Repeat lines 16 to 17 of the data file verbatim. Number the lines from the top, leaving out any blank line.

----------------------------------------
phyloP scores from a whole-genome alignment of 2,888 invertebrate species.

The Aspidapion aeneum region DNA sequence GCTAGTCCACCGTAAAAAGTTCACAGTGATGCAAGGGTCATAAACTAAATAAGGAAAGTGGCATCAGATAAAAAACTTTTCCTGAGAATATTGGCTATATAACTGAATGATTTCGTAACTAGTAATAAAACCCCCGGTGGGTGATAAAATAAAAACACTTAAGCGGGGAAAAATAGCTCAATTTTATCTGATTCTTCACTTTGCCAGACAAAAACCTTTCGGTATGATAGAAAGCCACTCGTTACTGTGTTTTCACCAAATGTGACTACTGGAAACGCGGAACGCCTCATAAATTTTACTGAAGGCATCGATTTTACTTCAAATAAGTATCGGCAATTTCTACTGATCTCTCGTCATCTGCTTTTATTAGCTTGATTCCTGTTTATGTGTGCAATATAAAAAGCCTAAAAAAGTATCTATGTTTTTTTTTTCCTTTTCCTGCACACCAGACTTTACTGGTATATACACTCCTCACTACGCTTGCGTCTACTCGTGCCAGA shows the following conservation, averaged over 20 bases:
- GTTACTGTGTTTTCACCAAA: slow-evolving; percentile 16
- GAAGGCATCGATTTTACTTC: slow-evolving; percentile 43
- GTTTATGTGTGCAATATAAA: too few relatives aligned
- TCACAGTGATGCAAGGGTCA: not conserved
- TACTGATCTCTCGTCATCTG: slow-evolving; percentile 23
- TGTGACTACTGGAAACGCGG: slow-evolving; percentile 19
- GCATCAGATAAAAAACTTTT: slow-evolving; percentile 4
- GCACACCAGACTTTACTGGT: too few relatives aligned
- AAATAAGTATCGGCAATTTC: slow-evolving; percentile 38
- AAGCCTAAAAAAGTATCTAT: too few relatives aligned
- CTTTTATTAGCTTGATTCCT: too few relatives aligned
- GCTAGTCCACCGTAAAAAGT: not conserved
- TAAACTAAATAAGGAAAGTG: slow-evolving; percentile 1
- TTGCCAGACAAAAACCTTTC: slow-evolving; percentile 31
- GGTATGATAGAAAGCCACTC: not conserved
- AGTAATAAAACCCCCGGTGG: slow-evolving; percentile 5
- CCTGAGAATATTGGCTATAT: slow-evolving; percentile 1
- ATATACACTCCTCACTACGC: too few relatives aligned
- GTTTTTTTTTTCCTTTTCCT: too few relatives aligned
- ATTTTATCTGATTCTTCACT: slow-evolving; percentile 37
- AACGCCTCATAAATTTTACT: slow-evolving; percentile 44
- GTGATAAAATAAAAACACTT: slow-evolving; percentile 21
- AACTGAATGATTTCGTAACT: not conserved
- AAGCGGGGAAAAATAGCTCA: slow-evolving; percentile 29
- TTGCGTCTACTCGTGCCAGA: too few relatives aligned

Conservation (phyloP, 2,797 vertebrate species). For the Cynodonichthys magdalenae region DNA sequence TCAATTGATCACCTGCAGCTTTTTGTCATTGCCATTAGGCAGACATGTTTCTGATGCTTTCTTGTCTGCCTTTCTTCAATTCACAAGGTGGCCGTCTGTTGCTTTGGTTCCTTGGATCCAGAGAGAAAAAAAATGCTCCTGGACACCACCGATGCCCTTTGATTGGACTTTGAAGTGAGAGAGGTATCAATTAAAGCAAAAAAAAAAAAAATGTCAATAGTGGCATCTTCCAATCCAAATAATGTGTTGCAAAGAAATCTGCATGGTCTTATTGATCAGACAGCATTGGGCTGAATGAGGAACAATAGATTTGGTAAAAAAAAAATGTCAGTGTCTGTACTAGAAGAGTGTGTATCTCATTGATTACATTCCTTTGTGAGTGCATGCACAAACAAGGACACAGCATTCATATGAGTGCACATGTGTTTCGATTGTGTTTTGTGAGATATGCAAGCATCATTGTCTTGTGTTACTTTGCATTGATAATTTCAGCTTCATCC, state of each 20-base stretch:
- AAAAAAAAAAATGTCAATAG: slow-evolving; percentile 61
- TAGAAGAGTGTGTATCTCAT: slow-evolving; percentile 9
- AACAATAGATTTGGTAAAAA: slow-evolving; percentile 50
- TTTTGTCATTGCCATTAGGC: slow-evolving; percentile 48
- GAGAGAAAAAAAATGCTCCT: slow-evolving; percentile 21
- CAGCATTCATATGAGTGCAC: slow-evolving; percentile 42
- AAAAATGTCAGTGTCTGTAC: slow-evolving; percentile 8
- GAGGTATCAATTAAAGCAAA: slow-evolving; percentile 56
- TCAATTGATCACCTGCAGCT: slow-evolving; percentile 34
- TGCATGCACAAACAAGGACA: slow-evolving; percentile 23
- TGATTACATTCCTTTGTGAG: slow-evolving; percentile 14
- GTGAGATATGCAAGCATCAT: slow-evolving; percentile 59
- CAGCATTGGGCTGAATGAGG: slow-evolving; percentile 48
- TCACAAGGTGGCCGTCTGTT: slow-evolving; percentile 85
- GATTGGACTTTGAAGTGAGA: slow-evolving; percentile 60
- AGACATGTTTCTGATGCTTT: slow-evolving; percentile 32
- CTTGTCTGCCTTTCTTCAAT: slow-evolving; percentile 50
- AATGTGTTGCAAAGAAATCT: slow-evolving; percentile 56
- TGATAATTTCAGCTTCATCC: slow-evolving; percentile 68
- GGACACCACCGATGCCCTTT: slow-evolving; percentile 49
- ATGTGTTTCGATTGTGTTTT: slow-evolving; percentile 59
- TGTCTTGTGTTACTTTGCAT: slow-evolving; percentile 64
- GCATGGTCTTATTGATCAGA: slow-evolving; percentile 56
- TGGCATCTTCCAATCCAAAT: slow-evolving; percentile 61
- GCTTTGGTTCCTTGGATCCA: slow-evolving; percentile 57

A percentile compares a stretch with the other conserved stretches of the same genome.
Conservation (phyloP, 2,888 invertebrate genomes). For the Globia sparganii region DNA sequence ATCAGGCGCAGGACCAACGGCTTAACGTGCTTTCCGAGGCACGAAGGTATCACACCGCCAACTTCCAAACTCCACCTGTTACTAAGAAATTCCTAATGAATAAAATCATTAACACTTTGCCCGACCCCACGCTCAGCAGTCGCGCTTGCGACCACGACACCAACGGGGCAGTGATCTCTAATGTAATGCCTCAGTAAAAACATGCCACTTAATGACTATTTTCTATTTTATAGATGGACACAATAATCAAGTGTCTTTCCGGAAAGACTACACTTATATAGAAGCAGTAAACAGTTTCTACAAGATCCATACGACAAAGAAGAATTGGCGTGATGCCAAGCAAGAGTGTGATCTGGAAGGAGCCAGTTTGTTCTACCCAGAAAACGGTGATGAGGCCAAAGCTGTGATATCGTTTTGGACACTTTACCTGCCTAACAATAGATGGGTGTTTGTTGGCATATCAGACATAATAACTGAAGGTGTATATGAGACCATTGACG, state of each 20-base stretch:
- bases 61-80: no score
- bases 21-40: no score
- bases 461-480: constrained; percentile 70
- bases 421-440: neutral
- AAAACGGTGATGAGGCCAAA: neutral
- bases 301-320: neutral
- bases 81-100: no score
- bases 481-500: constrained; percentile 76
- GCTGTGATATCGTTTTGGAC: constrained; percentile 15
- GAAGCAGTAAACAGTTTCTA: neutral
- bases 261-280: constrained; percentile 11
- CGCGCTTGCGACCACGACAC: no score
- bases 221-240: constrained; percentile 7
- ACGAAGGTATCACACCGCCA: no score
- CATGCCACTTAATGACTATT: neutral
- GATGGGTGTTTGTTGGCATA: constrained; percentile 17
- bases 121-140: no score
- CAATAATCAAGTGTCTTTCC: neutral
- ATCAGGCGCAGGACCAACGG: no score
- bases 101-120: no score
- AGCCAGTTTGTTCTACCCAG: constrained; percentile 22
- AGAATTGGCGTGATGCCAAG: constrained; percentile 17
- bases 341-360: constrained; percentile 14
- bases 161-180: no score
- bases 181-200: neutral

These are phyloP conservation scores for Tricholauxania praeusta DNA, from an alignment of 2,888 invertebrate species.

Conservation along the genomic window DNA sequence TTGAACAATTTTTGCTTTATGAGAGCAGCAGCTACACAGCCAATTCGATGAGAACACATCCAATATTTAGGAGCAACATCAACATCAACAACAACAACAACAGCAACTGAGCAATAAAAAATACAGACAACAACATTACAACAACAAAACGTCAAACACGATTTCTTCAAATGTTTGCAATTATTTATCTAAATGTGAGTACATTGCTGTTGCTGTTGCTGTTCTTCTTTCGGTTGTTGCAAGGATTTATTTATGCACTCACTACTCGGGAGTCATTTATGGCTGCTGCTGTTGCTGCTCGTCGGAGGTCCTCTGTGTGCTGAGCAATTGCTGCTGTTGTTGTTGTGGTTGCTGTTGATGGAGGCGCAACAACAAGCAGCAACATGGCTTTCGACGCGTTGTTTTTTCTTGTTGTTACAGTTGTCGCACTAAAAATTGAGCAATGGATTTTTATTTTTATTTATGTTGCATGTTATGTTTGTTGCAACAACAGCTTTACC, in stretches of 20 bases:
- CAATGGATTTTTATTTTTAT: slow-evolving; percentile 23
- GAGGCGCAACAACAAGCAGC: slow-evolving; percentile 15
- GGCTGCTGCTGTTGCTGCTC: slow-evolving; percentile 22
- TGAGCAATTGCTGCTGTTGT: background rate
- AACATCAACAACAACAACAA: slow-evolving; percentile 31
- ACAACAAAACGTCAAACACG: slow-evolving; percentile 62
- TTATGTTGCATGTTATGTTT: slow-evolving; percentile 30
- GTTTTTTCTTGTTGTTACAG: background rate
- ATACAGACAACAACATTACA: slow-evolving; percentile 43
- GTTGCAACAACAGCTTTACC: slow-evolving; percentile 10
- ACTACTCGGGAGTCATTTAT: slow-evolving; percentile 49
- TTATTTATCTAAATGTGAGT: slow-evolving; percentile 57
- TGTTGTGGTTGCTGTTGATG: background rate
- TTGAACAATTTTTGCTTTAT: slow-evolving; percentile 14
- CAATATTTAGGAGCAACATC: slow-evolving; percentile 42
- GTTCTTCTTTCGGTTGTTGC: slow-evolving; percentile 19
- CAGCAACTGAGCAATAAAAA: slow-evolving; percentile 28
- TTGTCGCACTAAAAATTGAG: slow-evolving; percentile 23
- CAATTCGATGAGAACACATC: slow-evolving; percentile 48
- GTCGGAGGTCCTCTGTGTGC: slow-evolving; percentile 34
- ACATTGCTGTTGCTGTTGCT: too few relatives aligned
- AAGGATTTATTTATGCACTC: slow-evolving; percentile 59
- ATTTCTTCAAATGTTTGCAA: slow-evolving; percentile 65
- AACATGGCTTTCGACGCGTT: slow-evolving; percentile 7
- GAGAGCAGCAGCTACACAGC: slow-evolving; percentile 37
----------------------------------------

- TTGCCAGACAAAAACCTTTC: slow-evolving; percentile 31
- GGTATGATAGAAAGCCACTC: not conserved